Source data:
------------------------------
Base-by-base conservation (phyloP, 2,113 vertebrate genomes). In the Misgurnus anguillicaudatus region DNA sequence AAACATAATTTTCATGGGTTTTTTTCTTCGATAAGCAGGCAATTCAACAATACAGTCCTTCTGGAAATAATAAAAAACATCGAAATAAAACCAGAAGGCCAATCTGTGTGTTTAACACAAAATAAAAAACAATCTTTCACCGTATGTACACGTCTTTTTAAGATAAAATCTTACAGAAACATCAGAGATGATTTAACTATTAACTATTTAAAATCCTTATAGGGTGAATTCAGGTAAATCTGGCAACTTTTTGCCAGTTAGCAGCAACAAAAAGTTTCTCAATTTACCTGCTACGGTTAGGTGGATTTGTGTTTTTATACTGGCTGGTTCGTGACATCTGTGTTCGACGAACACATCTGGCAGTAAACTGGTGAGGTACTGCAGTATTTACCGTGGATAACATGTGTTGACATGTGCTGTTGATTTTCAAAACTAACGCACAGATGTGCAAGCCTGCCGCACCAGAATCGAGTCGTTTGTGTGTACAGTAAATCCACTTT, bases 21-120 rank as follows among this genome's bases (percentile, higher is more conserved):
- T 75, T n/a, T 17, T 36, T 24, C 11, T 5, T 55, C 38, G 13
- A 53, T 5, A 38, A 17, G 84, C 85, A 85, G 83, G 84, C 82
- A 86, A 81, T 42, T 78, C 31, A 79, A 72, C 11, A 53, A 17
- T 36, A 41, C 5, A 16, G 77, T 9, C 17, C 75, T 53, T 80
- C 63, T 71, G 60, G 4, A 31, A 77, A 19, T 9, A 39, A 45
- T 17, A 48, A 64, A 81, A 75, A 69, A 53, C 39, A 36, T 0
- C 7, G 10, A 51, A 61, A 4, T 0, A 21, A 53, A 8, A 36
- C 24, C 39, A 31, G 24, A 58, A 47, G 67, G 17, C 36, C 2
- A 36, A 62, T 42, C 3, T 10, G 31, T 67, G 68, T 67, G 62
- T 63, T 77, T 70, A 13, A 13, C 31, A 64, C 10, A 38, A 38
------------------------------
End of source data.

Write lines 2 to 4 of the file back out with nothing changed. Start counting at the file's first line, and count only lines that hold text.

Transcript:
- T 75, T n/a, T 17, T 36, T 24, C 11, T 5, T 55, C 38, G 13
- A 53, T 5, A 38, A 17, G 84, C 85, A 85, G 83, G 84, C 82
- A 86, A 81, T 42, T 78, C 31, A 79, A 72, C 11, A 53, A 17